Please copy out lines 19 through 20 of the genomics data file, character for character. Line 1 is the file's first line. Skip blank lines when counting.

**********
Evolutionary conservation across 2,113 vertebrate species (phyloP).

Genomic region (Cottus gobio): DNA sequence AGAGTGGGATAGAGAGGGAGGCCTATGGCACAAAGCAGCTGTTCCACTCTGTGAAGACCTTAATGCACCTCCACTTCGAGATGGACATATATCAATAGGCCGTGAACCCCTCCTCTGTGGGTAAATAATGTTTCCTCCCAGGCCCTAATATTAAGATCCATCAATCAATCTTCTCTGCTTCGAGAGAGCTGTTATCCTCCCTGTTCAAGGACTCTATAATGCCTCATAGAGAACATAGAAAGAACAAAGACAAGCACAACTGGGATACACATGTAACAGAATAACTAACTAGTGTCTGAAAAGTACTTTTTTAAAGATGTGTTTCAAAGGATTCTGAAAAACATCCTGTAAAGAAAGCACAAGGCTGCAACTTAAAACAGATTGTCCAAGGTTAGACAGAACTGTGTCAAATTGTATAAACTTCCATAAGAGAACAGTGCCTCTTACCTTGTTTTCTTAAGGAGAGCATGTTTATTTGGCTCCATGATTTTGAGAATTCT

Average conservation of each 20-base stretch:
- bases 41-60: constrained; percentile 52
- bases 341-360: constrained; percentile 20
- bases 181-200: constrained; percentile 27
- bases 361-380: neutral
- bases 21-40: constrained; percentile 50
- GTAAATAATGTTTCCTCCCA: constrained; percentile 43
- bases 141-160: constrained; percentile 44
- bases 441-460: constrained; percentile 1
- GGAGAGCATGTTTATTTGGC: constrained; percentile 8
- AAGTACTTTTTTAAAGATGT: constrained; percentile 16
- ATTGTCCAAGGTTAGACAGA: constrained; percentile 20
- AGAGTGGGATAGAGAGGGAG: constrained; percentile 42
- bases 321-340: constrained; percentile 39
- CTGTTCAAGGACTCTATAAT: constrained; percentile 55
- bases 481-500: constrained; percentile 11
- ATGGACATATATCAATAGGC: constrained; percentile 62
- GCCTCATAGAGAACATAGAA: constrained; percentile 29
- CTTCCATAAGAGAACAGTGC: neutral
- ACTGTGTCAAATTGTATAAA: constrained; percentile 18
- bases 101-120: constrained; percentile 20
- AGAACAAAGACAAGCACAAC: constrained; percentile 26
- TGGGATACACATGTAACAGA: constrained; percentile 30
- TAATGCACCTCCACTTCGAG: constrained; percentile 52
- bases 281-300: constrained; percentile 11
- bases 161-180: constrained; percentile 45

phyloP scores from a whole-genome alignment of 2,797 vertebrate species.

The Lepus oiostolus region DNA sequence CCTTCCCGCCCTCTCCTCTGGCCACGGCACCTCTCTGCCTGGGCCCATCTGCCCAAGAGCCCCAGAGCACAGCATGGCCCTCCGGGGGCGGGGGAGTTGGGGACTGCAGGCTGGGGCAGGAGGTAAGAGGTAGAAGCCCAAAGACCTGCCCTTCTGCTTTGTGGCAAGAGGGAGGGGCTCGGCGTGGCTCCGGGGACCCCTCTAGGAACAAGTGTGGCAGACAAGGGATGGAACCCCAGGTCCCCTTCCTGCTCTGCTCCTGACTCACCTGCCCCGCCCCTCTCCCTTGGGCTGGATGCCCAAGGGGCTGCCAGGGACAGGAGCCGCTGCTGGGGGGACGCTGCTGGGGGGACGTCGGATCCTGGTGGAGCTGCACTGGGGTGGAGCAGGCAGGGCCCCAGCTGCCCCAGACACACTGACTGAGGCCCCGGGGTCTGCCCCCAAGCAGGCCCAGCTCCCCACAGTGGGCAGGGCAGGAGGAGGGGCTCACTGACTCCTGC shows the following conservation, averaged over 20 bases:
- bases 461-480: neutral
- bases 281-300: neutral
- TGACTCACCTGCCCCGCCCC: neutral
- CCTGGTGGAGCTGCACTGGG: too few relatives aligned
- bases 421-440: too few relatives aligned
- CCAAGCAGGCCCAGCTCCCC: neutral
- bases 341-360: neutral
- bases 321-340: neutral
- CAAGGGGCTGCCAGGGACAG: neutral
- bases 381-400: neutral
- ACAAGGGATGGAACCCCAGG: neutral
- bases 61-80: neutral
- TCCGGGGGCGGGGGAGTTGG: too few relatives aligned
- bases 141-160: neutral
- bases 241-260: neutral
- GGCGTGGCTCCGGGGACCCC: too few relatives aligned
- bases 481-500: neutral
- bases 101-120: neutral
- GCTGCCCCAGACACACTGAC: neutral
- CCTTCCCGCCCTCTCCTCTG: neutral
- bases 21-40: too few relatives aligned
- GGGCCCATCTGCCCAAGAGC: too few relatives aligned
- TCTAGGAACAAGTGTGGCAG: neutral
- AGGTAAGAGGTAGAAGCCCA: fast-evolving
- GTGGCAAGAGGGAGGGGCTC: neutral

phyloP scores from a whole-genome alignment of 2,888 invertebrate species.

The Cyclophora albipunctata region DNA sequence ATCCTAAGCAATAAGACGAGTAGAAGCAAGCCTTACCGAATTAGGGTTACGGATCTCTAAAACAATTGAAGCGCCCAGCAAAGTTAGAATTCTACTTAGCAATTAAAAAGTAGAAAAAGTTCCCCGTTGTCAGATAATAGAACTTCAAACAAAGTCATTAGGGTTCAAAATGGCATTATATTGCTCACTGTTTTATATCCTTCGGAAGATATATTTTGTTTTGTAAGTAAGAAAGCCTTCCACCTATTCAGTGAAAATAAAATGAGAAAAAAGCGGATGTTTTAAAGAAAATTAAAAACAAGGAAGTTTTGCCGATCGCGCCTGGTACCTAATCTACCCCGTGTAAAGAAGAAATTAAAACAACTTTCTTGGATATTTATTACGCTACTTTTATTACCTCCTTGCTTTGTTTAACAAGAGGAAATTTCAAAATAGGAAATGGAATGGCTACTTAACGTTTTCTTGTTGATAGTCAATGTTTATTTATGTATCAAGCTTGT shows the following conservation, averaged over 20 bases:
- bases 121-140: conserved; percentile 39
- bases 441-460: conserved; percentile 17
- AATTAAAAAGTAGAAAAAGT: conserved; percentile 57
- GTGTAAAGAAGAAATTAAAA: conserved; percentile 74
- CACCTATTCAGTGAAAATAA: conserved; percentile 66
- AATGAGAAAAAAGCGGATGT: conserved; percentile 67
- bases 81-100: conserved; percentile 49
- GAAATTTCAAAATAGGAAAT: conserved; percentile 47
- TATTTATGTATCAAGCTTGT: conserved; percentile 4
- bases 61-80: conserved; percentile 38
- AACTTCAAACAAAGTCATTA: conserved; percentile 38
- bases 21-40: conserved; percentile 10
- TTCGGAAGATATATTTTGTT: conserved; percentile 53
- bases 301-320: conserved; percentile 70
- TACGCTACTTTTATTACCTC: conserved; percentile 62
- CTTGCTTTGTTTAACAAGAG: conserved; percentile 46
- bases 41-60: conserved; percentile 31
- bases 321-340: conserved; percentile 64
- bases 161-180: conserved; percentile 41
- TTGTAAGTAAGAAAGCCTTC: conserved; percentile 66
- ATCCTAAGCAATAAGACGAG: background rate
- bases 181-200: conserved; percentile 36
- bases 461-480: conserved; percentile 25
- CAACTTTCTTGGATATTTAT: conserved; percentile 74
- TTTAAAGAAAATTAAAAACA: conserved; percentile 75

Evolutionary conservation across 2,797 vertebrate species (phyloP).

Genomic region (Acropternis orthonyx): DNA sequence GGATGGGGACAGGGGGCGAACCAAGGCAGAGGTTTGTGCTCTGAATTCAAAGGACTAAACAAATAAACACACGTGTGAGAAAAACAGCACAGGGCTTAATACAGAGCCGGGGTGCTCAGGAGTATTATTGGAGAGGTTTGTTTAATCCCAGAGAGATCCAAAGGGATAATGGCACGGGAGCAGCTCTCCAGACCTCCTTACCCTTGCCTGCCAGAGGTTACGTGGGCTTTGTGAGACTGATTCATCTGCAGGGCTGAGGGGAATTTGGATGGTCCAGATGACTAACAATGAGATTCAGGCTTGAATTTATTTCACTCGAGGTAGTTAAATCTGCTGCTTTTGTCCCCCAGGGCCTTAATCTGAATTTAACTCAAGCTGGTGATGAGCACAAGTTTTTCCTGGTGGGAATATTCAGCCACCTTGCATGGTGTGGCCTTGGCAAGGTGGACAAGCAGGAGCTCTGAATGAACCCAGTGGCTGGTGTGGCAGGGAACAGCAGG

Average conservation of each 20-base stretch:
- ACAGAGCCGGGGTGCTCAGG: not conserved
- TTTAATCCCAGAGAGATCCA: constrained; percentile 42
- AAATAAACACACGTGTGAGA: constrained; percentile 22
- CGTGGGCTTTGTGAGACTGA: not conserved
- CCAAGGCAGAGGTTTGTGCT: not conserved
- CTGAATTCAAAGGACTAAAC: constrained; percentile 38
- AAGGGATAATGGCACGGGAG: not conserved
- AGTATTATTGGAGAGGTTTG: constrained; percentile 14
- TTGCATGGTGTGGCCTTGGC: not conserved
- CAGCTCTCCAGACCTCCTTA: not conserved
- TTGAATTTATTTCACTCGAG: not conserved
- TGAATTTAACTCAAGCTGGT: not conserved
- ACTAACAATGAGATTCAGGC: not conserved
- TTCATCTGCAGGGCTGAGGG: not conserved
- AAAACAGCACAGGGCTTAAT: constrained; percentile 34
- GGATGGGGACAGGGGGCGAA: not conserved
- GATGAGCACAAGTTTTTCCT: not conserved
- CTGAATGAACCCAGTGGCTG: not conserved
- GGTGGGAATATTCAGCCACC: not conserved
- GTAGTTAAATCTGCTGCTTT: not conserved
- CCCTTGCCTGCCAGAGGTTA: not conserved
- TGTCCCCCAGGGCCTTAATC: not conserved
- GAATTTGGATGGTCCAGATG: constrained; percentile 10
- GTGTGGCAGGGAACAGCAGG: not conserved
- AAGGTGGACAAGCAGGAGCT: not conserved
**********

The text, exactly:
- ATGGACATATATCAATAGGC: constrained; percentile 62
- GCCTCATAGAGAACATAGAA: constrained; percentile 29